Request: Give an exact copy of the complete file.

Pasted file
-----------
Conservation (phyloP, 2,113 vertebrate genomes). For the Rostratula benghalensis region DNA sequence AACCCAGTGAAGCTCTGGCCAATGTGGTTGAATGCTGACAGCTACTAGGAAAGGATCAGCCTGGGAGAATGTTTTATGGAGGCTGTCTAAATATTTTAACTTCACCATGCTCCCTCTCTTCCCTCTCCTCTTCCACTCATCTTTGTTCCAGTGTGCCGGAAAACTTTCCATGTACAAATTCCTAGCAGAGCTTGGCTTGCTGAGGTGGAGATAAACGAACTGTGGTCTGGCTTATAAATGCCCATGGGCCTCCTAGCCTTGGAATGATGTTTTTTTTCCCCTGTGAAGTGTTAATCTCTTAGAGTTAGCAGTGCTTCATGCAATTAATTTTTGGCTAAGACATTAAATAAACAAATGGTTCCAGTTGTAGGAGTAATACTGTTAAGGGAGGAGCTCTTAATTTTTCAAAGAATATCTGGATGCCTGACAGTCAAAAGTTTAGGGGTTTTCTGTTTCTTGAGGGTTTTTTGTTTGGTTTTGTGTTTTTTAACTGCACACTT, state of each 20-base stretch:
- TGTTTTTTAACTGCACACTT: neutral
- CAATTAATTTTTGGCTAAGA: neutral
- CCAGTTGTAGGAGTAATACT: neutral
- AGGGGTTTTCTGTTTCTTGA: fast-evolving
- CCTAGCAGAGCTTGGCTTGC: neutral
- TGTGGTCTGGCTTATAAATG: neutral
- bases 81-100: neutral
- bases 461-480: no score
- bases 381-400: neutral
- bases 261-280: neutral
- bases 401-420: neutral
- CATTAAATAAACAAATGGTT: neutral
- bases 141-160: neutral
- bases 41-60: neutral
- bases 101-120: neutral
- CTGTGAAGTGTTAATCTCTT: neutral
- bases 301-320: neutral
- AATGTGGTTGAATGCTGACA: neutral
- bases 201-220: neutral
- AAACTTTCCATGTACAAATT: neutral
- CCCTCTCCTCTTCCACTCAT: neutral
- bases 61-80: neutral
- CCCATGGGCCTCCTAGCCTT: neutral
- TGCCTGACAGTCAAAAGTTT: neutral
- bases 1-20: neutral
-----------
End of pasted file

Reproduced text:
Conservation (phyloP, 2,113 vertebrate genomes). For the Rostratula benghalensis region DNA sequence AACCCAGTGAAGCTCTGGCCAATGTGGTTGAATGCTGACAGCTACTAGGAAAGGATCAGCCTGGGAGAATGTTTTATGGAGGCTGTCTAAATATTTTAACTTCACCATGCTCCCTCTCTTCCCTCTCCTCTTCCACTCATCTTTGTTCCAGTGTGCCGGAAAACTTTCCATGTACAAATTCCTAGCAGAGCTTGGCTTGCTGAGGTGGAGATAAACGAACTGTGGTCTGGCTTATAAATGCCCATGGGCCTCCTAGCCTTGGAATGATGTTTTTTTTCCCCTGTGAAGTGTTAATCTCTTAGAGTTAGCAGTGCTTCATGCAATTAATTTTTGGCTAAGACATTAAATAAACAAATGGTTCCAGTTGTAGGAGTAATACTGTTAAGGGAGGAGCTCTTAATTTTTCAAAGAATATCTGGATGCCTGACAGTCAAAAGTTTAGGGGTTTTCTGTTTCTTGAGGGTTTTTTGTTTGGTTTTGTGTTTTTTAACTGCACACTT, state of each 20-base stretch:
- TGTTTTTTAACTGCACACTT: neutral
- CAATTAATTTTTGGCTAAGA: neutral
- CCAGTTGTAGGAGTAATACT: neutral
- AGGGGTTTTCTGTTTCTTGA: fast-evolving
- CCTAGCAGAGCTTGGCTTGC: neutral
- TGTGGTCTGGCTTATAAATG: neutral
- bases 81-100: neutral
- bases 461-480: no score
- bases 381-400: neutral
- bases 261-280: neutral
- bases 401-420: neutral
- CATTAAATAAACAAATGGTT: neutral
- bases 141-160: neutral
- bases 41-60: neutral
- bases 101-120: neutral
- CTGTGAAGTGTTAATCTCTT: neutral
- bases 301-320: neutral
- AATGTGGTTGAATGCTGACA: neutral
- bases 201-220: neutral
- AAACTTTCCATGTACAAATT: neutral
- CCCTCTCCTCTTCCACTCAT: neutral
- bases 61-80: neutral
- CCCATGGGCCTCCTAGCCTT: neutral
- TGCCTGACAGTCAAAAGTTT: neutral
- bases 1-20: neutral